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Market Plus: Darin Newsom

posted on April 11, 2014


Pearson: This is the Friday, April 11, 2014 version of the Market Plus segment. Joining us now is Darin Newsom.  Darin, welcome back.

Newsom: Thank you, Mike.

Pearson: During the show this week we got cut off a little bit talking about soybeans.  Wanted to get your thoughts on new crop soybeans.  What do we have to look forward to or what should we be expecting on prices here in the short-term?

Newsom: I think in the short-term we could see the market as a whole backing off.  I think we could see new crop soybeans backing off, coming down just a little bit, not very much because traders are still, the market as a whole is still concerned about what are acres really going to be, what is the weather situation going to be.  Seasonally new crop soybeans tend to move up this time of year.  I don't think it's time to throw in the towel.  We've had a nice rally in the bean market as a whole.  November beans trailed along behind the old crop May and July contracts.  Yes, I think they'll come down but I don’t' know that it's time to panic and just bail out and sell everything ahead of time in this market.

Pearson: As we look to the upside, what is the next level of resistance new crop beans could encounter?

Newsom: You know, I apologize, I always seem to forget prices that I'm targeting.  I'd have to go back to my charts and look.

Pearson: Room to run yet?

Newsom: There is some room to run.  We just did test I believe it was $12.10 was the last price resistance that we tested and we got through that.  So I would say we get up into that $12.40, $12.50 range a little bit later this spring, early summer I think we've got an opportunity.

Pearson: Okay.  Alright.  So don't lose hope.

Newsom: I don't think so.  There's just too much that can happen right now.  Weather is a wild card.  We always know that.  The ending stocks that are going to become the new crop beginning stocks, huge question like we talked about on the program.  I don't think we've got it sorted out yet what our 2013-2014 ending stocks are going to be so we don't know what we're going to be beginning with, with 2014-2015.

Pearson: Alright. Well, now let's take a look at the cotton market.  We did see a step back this week.  What are we looking at there?

Newsom: Soybeans, excuse me, the cotton market probably doing what it needs to be doing.  We've seen the May/July spread collapse.  So that would indicate, in other words the carry is starting to strengthen, it's just a sharp downtrend now in the spread, indicating a much more bearish supply and demand situation despite the fact we have smaller supplies and expected to grow less here again in 2014. The overall supply and demand situation pushed the market maybe a little too high, turned around, it's starting to weaken.  Seasonally the market goes down over the course of the spring.  So it just looks like we're getting back into step with what normally happens in cotton.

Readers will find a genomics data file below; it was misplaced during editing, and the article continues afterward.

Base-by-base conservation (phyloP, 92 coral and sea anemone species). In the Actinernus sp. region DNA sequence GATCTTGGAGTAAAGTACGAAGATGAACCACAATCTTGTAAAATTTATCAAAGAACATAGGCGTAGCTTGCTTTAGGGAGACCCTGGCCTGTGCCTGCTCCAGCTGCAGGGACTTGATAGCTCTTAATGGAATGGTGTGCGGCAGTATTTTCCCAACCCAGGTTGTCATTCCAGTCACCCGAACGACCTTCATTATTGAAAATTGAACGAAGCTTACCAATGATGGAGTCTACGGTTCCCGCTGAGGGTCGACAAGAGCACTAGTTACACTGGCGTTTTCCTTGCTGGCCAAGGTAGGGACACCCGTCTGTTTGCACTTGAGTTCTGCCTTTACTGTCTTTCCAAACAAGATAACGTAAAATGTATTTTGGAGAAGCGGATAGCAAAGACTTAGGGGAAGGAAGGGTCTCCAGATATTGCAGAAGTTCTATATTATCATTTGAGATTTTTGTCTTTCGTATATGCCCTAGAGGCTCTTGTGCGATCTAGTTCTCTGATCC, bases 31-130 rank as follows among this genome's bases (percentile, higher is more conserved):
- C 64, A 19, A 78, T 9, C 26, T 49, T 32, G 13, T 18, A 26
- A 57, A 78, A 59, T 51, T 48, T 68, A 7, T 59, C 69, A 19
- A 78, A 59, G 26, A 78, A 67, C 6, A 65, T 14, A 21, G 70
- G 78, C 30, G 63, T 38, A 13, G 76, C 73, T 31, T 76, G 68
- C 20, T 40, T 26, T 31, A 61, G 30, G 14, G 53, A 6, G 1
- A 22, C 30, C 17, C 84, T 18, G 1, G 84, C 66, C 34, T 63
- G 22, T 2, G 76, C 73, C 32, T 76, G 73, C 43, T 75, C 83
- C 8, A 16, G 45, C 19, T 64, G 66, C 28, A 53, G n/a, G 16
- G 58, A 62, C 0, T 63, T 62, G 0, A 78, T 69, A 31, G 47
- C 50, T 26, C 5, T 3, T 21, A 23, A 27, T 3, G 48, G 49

Pearson: Okay. Alright.  So long-term then are we going to see this slide down?  Or is it all going to depend on the actions of what we're seeing in China and India and Asia?

Newsom: Yeah, exactly.  It always comes down to what is going on over in Asia. If you've got some cotton on the books for 2014 it's going to look pretty good.  Let the market back off a little bit then pop, it always seems to retrace a little bit, jump back up.  Use those opportunities because I just don't see, right now I don't see a lot of reason, unless the spreads change, particularly new crop spreads, I don't see a lot of reason for this market to try to rally, post a huge rally later in the year.

Pearson: Okay.  Alright.  Well, now let's jump into some of our questions here from our Twitter and Facebook followers. Lester in Newhall, Iowa is curious, is corn going to hit $5.50?  And I'm guessing, Lester, we're curious about cash corn.  What are we seeing?

Newsom: Let's say we're talking about old crop.  I think it's rather doubtful because I'm not convinced ending stocks are as tight as what USDA said in its April supply and demand.  New crop, could we get to $5.50?  Yes.  I think there's an outside chance because if we do see the 92 or 93 whatever million acres came out in the prospective plantings and if we have some weather problems that December contract is probably going to want to run.  And I think that's going to give us the opportunity late spring, early summer to see some better prices in the Dec.

Pearson: Okay.  Now, a follow up on the corn side.  Karl in Algona is curious, this was -- the final corn carryout was the highest on April 6th than it has been in the past 8 years.  Karl's question is, is demand overstated?

Newsom: I think demand is overstated.  We increased our export demand, as we talked about in the program, we increased the export demand by another 125 million bushels.  We weren't even on pace to hit the previous and before that one was increased we weren't on pace to hit the previous before that.  So I think demand is a little bit overstated in here.  If we go back to the always humorous quarterly stocks report released on March 31st and projected those numbers forward using average demand for the second half of the marketing year we come in closer to 1.475 which is about 140 some million bushels more than what USDA is projecting right now.  And so that would seem to account for kind of this overage that they've got estimated now for exports.